Mobile payments are on the rise, especially with dedicated payment modes such as Android Pay. However, despite the rising popularity of Android Pay (now on smartwatches too), many users have had their fair share of doubts about whether to go for it or not. Is it safe to use? Should I be concerned about security loopholes? These are questions often asked.
If you are one of those people, you are not alone. In fact, a study concluded that only 52% of Americans had tried mobile payments, but only 18% use the method regularly.
In this article, we will list the reasons why you should not consider using Android Pay as your primary payment tool.
Security Flaws In The Payment Technology
Hackers can get into anything that connects to the Internet – and that includes Android Pay. With security vulnerabilities routinely exploited on gadgets, Google is not able to squash every vulnerability that pops up on Android Pay. This means at some point hackers might find a window that can steal all your vital payment information.
There are some basic routine things you can do about these threats however. Keep a check on your passwords. Keep changing them frequently so that even if hackers get your information, it will not be accurate for very long. Two-factor authentication is also always a welcome move along with shopping on websites that are deemed safe.
Beware Of Phishing Scams!
Phishing scams are constantly spread across the Internet, and they try stealing your information via e-mails, text messages, and other methods of communication.
Given the fact that Android Pay can be used for apps and online payments too, there could be some apps that might end up compromising your data. There could also be possible security violations when dealing with banks and credit card companies.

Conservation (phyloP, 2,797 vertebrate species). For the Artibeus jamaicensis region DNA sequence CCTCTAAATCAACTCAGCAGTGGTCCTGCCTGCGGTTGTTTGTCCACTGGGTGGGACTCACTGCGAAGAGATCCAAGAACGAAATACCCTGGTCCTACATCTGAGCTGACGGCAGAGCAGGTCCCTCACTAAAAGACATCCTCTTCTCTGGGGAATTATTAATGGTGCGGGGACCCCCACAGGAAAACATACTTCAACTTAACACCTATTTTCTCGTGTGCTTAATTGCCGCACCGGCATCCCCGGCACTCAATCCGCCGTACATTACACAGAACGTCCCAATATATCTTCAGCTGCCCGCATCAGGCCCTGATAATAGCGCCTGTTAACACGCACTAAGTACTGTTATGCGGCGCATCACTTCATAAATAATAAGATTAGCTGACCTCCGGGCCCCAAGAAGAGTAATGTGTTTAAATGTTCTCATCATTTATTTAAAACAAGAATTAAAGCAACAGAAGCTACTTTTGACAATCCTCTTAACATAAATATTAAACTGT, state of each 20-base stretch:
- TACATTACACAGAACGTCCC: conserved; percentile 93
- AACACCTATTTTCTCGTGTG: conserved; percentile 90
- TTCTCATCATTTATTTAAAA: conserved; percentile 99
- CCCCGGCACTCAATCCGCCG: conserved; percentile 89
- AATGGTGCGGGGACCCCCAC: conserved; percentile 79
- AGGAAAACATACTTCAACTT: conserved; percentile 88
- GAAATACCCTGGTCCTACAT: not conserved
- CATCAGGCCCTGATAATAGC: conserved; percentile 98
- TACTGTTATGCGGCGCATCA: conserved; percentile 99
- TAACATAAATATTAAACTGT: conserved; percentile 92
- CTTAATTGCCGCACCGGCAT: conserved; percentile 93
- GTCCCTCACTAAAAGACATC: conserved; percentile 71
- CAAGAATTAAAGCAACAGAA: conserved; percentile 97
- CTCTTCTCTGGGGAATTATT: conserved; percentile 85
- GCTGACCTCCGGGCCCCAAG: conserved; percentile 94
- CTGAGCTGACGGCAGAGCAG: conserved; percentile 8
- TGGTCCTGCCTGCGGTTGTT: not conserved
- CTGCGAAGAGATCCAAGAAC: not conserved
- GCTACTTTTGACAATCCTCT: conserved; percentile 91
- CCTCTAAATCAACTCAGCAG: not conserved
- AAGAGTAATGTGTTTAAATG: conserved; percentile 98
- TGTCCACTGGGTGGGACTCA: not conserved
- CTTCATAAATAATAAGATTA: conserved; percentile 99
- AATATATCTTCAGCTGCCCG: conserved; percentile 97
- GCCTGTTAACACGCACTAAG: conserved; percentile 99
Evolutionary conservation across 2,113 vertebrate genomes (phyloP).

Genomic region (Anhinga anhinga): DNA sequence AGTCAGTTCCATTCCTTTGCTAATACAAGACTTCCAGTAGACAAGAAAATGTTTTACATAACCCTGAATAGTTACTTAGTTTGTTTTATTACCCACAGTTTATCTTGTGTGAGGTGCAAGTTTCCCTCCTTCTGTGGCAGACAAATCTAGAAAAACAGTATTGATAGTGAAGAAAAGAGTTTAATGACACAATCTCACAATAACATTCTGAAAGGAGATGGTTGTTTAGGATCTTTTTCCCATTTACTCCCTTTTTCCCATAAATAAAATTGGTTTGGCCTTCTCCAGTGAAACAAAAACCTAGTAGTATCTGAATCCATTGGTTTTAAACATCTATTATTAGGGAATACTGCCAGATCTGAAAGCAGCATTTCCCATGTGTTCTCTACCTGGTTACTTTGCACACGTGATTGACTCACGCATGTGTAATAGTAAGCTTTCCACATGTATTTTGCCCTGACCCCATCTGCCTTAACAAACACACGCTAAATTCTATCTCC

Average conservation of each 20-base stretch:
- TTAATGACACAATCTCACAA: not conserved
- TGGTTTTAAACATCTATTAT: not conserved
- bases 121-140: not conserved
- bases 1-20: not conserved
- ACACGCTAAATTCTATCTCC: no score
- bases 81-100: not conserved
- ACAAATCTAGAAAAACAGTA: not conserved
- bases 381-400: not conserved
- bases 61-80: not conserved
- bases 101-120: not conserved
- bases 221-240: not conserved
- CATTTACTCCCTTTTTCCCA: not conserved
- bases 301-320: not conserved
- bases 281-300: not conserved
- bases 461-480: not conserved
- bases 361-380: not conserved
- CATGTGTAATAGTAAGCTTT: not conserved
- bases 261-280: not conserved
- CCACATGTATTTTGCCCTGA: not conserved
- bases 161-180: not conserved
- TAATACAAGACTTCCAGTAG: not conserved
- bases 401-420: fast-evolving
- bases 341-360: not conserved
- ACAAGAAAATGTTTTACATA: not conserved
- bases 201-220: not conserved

No Biometric Security – Yet
Unlike Apple Pay, Android Pay still lacks biometric security that can also be put on its list of shortcomings. Biometrics adds the necessary layer of security for authenticating your payments, and it also ensures that no one else can use your device to pay.
Availability Of Payment Terminals & Partner Banks
Android Pay requires payment terminals that are still in the nascent stage as not many stores have them yet. It means you cannot rely on Android Pay completely and step out of your home without carrying a credit or debit card.
Also, not every bank is associated with Android Pay, which could result in a major setback when processing payments as your preferred bank might not even be on the list.
When Your Device Decides To Shut Down
Gadgets these days are high on RAM and other specs, which drains the battery faster. This is not only limited to Android Pay – it also applies to all mobile wallets as they rely on the device completely. So in the event of a total battery drain, the user can’t really do anything about it.
Nevertheless, it makes for another solid reason why you cannot rely on mobile wallets completely.
No Signal, Oh Dear!
To process payments on Android Pay or any other mobile-based payment system, your device needs to be connected to a network. However, there are times when you will face signal issues, which means your payment could just suddenly pause in the middle if your device loses its signal. This is especially a problem for stores located in the basement.
Android Pay is definitely a strong foot forward for changing the digital payments landscape. However, there are still some shortcomings Google needs to deal with to make using Android Pay secure and convenient.
Do you use Android Pay? What have been your experiences with it? Let us know in the comments.